All art forms have potential to touch the soul. Some (like paintings, photography, and sculptures) are tangible and static, and you can linger over them. Performances (like music and theatre) are fluid—you can’t capture and freeze them except in your mind. Different art forms appeal to different senses (sculpture—eye/touch, music—ear, performance—eye/ear). The written word can be tactile (holding the book, typing a manuscript) or cerebral, creating images with words.
As a visual learner, auditory input is so transient for me. When the music stops, it doesn’t stay in my head like it does for my daughter Sharon. And, unlike daughters Cindy and Katie, visual art doesn’t linger either, once I look away. Stories, for me, last the longest, though I quickly forget the details.
Could it be that feeding the spirit is also transitory? I learn a lesson or a truth but quickly forget to apply it to the next lesson or circumstance. I have a hard time holding on to it. If I can’t remember the Scriptures I read yesterday, does this mean I may as well quit reading? Of course not. Just because I can’t remember what I ate for breakfast yesterday doesn’t mean I wasn’t nourished.
What’s the solution? Daily doses of food for the mind, soul, body, and spirit.
One of the best gifts Scott ever gave me was my own remote control for the TV. (Yes, ladies, that’s true love.) He even put my name on it! I guess he got tired of my complaining about the commercials. My favorite buttons are mute and fast forward.
Have you ever noticed how many commercials appeal to our bodily functions and needs? Take this medicine (and listen to an ad nauseam* litany of side effects), wear this clothing (so you can be accepted by the in crowd), try this diet (mainly a first-world issue), fix your sexual dysfunction (I won’t even go there). Drives me crazy! How can I keep my right focus intact when the world’s messages are clearly skewed toward the body?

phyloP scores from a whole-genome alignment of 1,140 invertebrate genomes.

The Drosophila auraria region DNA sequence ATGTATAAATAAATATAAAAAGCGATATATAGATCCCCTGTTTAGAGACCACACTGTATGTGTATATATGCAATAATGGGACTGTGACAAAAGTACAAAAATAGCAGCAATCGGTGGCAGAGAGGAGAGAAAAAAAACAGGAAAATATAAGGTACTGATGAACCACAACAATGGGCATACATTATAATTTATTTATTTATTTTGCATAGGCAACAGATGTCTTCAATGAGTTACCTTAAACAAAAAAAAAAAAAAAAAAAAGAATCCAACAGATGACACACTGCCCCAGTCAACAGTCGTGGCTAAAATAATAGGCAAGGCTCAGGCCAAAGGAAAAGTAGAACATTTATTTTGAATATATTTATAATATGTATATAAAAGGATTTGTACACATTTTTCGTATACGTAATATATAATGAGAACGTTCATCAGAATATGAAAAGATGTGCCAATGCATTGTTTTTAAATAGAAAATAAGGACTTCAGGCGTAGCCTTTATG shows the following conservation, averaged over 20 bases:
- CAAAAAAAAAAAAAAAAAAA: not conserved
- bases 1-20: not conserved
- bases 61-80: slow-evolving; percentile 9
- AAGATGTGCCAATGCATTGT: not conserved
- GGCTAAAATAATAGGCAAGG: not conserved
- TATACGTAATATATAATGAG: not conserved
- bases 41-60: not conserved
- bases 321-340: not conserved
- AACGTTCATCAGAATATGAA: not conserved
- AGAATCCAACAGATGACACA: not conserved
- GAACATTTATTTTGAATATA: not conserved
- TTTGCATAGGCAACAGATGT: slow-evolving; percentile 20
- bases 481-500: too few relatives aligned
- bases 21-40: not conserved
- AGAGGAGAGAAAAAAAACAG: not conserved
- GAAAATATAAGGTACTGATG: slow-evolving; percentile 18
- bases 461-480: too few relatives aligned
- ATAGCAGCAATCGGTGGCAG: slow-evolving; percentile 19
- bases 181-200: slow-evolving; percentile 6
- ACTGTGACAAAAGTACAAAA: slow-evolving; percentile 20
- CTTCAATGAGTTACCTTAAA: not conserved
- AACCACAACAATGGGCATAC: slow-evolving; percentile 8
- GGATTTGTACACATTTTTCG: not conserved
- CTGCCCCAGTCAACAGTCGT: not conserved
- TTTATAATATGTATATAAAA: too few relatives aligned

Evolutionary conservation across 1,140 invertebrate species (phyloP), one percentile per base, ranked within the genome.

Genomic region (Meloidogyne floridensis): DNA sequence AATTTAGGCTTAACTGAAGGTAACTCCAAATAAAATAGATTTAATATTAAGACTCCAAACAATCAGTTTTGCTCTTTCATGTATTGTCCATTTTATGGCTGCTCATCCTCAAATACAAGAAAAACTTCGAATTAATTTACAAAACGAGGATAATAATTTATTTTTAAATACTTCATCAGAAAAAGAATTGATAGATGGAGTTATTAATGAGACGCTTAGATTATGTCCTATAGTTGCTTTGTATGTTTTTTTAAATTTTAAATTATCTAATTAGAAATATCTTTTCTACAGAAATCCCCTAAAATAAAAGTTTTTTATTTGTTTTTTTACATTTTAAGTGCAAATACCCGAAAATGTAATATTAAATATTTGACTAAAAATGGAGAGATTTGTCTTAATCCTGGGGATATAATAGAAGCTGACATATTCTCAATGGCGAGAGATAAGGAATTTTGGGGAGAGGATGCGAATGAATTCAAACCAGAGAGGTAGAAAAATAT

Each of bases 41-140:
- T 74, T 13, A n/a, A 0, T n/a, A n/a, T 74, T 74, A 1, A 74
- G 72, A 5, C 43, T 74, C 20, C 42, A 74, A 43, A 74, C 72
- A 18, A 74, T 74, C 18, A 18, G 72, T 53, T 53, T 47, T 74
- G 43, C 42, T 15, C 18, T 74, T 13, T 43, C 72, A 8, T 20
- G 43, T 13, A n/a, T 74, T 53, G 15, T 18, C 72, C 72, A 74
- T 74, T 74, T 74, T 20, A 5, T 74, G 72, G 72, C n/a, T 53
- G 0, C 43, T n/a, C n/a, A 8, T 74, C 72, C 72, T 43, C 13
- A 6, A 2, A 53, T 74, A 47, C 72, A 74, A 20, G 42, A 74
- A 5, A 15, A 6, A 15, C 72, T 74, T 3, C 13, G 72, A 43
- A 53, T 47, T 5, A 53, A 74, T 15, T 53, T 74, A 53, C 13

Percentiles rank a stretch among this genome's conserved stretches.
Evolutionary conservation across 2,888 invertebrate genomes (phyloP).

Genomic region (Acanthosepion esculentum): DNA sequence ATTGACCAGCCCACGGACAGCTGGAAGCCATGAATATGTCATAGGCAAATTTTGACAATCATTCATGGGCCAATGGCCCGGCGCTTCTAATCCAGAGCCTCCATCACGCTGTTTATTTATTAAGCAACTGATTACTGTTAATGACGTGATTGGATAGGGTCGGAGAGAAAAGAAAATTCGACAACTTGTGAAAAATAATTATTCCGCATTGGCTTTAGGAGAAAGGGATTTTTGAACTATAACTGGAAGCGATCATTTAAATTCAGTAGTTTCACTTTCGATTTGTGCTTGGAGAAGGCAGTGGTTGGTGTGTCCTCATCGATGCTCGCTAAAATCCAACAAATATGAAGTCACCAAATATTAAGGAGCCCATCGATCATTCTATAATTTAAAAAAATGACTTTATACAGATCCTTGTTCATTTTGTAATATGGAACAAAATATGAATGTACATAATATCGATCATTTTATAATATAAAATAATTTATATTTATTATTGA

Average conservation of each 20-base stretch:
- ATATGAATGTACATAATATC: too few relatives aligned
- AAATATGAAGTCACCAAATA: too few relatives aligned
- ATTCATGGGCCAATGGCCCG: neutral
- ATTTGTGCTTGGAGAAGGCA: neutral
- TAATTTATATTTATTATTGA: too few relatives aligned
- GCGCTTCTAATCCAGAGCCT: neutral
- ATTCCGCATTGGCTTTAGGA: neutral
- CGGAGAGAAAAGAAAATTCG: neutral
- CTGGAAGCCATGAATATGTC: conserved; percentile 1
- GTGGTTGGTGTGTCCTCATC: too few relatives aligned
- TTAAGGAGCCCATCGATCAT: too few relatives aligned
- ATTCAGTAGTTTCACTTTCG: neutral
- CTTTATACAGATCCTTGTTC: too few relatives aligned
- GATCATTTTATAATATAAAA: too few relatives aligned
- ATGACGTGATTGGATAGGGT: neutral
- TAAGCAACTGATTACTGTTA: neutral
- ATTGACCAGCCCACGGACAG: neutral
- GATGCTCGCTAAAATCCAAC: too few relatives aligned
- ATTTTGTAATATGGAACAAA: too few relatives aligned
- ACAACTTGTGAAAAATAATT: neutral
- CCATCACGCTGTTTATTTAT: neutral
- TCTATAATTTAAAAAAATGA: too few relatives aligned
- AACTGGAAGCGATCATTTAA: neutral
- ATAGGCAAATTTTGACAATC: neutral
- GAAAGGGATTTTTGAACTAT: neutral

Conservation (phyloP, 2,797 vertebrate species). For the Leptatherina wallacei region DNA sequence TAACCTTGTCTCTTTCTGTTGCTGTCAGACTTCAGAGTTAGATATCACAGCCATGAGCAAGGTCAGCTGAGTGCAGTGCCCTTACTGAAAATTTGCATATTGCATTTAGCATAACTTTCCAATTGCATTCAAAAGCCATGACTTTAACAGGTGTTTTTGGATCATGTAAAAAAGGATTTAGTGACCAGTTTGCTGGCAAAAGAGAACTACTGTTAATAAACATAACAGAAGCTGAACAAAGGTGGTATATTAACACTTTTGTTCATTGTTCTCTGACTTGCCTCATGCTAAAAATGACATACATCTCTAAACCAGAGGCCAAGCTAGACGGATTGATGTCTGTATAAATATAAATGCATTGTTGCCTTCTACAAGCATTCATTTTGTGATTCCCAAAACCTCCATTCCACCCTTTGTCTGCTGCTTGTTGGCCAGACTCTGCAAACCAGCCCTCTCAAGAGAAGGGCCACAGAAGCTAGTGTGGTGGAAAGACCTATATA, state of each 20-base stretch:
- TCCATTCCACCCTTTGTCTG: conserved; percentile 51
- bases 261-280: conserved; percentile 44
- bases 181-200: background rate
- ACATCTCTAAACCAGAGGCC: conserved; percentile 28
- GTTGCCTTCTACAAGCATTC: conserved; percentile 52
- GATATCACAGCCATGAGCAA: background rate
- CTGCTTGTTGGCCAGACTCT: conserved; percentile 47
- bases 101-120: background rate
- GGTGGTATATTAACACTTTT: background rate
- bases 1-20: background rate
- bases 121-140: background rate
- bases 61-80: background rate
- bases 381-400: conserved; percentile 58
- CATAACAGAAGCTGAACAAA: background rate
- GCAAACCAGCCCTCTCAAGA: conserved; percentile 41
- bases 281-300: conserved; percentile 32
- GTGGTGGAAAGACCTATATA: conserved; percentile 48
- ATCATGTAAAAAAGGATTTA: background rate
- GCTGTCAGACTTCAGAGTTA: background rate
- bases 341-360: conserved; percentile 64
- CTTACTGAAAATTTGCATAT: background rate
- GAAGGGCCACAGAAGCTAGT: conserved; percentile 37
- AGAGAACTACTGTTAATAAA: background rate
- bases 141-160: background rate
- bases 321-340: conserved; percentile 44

I am a spirit; I have a soul; I live in a body.
We spend thousands of hours and dollars on trying to make our bodies healthy and fit and good looking. This is not to say that neglecting self-care is acceptable, but what would happen if we paid as much attention to our soul/spiritual needs as we did to our bodies? And what if networks were required to have sponsors who provided a balance of appeals to the whole person?
What would those commercials sound like?
Send me a link to the best TV commercial for the soul. Go ahead . . . I dare you!
*in case you’re wondering, ad nauseam literally means “to the point of sickness.” How’s that for irony?